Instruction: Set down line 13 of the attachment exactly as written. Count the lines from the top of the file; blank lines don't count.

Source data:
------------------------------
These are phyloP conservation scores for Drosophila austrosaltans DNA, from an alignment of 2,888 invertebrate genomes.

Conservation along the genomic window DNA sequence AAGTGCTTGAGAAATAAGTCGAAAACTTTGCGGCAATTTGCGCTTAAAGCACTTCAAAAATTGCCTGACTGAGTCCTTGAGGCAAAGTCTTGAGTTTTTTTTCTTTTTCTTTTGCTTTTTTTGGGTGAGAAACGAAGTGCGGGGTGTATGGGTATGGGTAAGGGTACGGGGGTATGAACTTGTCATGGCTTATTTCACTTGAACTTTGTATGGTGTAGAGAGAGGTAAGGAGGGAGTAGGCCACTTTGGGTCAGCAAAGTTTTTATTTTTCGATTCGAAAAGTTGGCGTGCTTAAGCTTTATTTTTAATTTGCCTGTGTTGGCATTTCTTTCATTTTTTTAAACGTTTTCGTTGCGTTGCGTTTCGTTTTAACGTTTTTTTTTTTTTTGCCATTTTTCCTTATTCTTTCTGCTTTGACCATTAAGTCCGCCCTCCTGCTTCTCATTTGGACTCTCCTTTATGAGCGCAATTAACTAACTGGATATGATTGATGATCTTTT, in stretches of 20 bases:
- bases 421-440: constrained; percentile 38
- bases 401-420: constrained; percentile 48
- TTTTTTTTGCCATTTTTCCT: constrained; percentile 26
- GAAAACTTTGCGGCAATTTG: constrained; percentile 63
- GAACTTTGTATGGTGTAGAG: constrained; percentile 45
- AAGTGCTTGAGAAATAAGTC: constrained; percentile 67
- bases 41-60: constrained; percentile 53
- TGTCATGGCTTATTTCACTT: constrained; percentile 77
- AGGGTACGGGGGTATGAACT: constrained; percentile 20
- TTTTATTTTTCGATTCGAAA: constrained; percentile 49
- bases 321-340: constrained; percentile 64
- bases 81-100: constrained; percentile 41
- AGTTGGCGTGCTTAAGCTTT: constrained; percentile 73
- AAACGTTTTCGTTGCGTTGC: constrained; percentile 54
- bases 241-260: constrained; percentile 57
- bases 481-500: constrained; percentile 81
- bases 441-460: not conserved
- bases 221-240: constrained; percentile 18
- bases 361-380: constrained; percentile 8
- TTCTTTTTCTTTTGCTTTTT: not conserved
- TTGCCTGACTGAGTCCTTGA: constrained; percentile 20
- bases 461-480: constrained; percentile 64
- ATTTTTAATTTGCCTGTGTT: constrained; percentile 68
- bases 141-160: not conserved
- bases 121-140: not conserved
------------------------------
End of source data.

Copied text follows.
- bases 321-340: constrained; percentile 64